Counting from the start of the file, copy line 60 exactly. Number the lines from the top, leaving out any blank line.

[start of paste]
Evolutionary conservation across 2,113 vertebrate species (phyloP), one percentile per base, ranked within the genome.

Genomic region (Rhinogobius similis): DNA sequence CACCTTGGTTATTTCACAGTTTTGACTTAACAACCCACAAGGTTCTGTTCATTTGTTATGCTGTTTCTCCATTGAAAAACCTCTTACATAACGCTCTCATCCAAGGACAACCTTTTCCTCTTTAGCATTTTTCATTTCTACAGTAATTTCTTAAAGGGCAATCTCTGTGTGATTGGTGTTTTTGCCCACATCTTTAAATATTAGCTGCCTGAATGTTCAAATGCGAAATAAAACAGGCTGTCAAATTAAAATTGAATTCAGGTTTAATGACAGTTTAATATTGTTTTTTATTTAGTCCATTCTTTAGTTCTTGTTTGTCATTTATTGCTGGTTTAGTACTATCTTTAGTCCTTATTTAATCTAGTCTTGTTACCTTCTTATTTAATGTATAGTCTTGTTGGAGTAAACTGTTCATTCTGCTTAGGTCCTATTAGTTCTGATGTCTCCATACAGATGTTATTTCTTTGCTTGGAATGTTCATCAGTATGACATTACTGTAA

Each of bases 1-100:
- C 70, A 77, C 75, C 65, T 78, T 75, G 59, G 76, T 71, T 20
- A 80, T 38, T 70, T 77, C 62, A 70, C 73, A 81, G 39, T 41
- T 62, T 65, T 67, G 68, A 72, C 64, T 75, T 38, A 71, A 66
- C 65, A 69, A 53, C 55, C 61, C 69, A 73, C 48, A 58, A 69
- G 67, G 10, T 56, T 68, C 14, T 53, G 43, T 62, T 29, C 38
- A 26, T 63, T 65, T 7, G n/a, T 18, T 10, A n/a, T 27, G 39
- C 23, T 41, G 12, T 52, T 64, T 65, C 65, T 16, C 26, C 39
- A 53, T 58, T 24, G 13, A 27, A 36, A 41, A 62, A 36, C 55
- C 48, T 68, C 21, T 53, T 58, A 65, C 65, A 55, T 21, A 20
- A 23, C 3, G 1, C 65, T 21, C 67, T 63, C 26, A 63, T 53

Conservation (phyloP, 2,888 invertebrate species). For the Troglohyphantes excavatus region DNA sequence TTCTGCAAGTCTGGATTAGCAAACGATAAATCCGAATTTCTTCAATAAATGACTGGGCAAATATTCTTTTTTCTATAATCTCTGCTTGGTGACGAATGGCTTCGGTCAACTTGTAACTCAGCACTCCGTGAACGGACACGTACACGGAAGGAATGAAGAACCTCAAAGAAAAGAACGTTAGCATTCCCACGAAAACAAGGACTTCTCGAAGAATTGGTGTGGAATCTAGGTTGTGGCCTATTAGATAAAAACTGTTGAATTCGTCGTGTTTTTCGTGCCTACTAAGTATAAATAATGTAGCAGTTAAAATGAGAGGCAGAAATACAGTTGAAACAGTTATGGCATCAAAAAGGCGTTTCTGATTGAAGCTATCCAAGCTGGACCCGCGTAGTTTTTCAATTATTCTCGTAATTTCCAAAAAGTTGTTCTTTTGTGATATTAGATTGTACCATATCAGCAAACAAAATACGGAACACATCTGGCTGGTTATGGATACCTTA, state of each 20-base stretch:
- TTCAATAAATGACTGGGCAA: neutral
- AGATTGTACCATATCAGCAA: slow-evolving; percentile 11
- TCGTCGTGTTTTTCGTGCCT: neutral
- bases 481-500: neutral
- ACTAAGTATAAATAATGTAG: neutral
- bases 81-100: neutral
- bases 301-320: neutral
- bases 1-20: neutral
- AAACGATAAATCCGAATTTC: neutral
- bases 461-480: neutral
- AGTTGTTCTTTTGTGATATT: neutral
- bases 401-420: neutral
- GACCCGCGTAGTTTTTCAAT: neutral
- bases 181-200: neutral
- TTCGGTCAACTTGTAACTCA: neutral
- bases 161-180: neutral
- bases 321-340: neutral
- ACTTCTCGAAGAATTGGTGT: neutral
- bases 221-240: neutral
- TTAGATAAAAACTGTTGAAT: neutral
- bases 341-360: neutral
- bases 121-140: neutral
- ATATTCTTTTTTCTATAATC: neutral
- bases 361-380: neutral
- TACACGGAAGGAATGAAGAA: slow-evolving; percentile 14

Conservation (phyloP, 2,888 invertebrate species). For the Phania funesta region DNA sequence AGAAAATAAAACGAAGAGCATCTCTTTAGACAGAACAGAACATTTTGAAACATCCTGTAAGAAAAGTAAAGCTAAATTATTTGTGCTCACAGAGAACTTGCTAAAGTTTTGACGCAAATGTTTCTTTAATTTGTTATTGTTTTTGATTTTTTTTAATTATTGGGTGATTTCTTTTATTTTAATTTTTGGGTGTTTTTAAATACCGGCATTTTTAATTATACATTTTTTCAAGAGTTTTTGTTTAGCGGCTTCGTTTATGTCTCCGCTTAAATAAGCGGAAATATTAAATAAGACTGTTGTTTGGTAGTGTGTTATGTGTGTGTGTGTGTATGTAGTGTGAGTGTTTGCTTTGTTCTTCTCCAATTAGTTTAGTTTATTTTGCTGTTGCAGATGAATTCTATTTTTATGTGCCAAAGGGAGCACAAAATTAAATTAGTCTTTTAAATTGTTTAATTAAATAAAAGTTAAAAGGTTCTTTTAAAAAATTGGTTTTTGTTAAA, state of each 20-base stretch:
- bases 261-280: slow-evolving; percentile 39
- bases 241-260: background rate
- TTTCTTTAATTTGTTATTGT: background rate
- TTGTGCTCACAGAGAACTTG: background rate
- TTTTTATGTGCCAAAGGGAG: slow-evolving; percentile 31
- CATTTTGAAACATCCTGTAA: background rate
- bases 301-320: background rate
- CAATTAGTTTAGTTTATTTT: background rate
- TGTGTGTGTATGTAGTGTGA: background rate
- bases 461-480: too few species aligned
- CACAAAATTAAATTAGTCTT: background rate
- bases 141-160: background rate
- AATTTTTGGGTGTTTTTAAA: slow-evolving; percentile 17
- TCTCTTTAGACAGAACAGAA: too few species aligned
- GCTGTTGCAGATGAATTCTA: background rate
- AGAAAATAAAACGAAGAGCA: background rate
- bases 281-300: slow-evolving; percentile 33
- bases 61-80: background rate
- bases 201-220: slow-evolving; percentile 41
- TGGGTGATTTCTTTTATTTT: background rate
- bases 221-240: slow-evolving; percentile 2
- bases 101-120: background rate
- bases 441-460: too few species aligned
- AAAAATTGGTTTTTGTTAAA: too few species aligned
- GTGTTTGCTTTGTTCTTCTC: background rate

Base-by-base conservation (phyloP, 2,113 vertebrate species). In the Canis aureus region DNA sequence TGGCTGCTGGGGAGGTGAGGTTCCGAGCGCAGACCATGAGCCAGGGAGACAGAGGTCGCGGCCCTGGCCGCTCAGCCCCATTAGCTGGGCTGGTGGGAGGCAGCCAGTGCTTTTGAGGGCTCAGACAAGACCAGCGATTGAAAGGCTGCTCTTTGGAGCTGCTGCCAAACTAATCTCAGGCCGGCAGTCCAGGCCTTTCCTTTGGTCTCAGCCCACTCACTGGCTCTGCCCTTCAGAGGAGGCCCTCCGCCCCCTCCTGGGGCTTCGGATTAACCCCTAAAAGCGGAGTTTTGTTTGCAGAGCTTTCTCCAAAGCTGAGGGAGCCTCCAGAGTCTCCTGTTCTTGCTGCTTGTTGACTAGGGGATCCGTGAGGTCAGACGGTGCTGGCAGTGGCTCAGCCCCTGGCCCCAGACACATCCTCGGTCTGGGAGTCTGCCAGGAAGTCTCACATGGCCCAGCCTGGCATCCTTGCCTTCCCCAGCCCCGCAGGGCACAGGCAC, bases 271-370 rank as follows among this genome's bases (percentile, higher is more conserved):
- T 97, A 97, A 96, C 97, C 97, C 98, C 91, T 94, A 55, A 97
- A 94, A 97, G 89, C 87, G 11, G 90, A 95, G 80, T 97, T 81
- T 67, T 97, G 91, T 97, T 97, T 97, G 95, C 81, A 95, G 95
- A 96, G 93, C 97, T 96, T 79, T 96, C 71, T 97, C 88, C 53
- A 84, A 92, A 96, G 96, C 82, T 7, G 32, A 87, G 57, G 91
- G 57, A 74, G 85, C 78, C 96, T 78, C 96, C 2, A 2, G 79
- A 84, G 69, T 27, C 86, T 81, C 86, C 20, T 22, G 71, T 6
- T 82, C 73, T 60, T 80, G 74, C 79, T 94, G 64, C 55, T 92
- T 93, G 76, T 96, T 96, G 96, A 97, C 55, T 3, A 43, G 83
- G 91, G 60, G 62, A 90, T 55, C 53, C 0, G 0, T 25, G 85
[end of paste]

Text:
- TGGGTGATTTCTTTTATTTT: background rate